Network News

X My Profile
View More Activity

Have I Answered All Your DTV Questions?

I hope today's column answers every possible question and concern you've had about the upcoming switch to digital television broadcasts -- but I've written too many of these "what to do about DTV" columns to have too much confidence in that.

Instead, I'll be happy if today's piece covers most of the points that have kept coming up in your e-mails, Web-chat questions, calls and letters -- some banged out on manual typewriters.

For your further reference, here's a quick recap of some of my earlier DTV coverage:

* My 2008-vintage guidance about the digital transition didn't go into as many specifics as today's but provides a little more context about the history of DTV.

* Also in that winter, I briefly reviewed digital-TV converter boxes from Magnavox and Zenith on my blog.

* Back in the spring of 2007, I tried out a few DVD recorders with digital-TV tuners and wrote about them in my column and an accompanying blog post.

* Here's more detail on why I think a DVD burner with a digital tuner is a far better option for recording over-the-air broadcasts than a VCR hooked into a DTV converter box.

* DVD recorders, however, aren't your best option to add DTV reception to an "HD-ready" set; instead, see the alternatives I suggested in this recent Help File item.

* Last fall, I devoted a different Help File piece to describing a few ways in which digital broadcasts might improve in quality after the shutoff of analog broadcasts next month.

* Digital converter boxes can seem simple, but it's quite possible to hook them up to your existing hardware incorrectly. Here's the story of how one reader went astray.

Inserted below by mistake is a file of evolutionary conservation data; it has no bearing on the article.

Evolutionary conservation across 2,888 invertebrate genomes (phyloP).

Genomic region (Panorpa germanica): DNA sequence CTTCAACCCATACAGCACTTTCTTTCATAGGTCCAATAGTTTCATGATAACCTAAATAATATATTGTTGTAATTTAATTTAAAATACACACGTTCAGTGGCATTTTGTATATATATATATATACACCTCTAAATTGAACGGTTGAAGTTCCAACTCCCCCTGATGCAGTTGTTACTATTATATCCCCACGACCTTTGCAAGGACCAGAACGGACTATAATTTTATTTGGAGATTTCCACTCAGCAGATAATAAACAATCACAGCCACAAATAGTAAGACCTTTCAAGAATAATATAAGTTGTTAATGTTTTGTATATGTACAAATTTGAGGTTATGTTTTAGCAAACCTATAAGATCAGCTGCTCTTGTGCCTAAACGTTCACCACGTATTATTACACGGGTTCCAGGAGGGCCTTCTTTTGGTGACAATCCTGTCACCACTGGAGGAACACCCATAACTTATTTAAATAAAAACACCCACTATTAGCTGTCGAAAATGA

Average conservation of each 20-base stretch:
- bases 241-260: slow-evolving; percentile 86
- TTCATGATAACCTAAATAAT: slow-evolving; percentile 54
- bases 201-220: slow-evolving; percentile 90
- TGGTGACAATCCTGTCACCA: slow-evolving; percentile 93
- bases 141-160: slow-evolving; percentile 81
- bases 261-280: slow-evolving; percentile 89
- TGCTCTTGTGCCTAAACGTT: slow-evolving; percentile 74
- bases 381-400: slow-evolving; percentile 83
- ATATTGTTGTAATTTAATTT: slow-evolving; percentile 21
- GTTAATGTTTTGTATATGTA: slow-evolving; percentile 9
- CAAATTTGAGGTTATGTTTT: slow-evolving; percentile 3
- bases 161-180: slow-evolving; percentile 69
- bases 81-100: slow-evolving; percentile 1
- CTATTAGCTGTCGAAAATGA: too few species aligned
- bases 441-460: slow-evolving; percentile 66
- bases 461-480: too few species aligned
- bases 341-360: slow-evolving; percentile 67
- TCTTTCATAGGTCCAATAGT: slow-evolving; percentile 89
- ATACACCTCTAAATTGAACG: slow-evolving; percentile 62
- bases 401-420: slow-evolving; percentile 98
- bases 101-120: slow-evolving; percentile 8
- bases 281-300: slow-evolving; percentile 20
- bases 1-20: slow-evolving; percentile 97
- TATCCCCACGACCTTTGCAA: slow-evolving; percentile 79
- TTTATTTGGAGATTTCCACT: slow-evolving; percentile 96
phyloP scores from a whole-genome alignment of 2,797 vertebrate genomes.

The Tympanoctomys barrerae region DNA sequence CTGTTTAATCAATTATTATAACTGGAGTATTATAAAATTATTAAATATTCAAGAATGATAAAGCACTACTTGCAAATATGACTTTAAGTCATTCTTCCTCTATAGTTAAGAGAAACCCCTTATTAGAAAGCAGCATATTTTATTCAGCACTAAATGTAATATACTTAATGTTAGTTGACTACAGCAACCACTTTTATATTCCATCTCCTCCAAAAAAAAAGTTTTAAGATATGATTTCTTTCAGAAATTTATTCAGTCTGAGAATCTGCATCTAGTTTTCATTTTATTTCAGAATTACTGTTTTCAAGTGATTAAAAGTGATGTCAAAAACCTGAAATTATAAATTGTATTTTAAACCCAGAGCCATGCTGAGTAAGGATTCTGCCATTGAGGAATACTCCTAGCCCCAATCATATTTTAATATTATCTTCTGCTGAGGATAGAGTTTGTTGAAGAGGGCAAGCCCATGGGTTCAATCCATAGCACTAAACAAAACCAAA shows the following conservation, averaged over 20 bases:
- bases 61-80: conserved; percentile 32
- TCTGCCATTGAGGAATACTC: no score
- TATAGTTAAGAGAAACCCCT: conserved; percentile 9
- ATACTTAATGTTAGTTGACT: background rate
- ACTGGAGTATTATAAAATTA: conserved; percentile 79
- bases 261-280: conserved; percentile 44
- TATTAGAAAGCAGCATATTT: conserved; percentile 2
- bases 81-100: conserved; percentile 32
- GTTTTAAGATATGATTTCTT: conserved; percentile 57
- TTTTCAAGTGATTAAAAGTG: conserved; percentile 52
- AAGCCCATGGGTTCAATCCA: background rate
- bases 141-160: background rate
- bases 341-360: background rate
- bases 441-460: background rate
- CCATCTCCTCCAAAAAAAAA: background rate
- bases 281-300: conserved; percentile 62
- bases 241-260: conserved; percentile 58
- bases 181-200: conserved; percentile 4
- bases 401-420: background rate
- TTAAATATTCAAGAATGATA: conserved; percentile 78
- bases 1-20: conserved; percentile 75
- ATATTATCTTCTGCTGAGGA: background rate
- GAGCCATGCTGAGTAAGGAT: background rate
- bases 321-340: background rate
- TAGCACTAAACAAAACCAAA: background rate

* What can you do with an old analog set that you can't sell or give away? Read this Help File for a summary of environmentally-sound disposal options.

* What about antennas? Read after the jump for my report on a new indoor model that, under some circumstances, delivered significantly better performance than an older antenna.

Updated: Readers have suggested two other options you might find useful.

* If you'd like to use a converter box with a battery-powered TV, Winegard sells a $14.99 battery pack for its converter, which it says is good for up to 18 hours of viewing on a charge.

* You may find that a signal booster--a powered amplifier to plug in between a TV or converter box and an antenna--helps long-distance DTV reception. As one reader wrote:

My 80+ year old parents live on Cape Cod. The stations they receive are located in Boston MA and Providence RI - distances they were told would result in them getting little or no digital signals.... When we installed the digital converter without the booster, the TV picked up very few of the analog stations it had previously and none of the digital signals. With the booster installed, it received more analog stations than it had before and a wide range of digital signals. The booster is a standard Radio Shack purchase.

Another reader made the same point and suggested another source to buy one: